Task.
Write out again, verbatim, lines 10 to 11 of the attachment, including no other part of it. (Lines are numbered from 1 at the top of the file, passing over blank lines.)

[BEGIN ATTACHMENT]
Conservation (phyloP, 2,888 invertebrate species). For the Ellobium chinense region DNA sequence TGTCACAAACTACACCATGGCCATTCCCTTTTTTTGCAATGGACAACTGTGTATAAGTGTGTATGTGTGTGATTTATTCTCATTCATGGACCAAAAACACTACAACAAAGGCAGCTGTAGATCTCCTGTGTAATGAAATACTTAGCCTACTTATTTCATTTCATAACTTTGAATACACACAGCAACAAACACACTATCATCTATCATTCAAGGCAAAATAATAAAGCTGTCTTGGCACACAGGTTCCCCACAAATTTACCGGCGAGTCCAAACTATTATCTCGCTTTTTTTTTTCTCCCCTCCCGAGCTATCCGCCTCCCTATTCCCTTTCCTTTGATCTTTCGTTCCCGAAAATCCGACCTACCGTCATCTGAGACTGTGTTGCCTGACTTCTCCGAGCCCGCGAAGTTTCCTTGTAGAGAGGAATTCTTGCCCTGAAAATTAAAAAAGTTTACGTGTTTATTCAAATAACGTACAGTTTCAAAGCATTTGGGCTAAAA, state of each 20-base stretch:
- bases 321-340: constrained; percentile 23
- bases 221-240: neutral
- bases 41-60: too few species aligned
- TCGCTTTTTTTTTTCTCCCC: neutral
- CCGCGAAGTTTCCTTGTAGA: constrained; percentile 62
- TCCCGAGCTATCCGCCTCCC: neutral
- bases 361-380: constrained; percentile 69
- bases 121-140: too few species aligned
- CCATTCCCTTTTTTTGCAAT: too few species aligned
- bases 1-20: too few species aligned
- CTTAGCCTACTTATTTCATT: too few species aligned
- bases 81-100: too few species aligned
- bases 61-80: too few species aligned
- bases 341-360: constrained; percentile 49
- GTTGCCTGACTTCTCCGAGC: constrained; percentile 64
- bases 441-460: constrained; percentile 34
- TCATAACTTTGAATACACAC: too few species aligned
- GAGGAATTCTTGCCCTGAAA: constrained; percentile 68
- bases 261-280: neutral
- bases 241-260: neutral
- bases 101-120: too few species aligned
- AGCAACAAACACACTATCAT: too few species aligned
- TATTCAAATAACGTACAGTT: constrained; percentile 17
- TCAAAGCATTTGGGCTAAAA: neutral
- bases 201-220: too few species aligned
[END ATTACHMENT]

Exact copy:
- CCATTCCCTTTTTTTGCAAT: too few species aligned
- bases 1-20: too few species aligned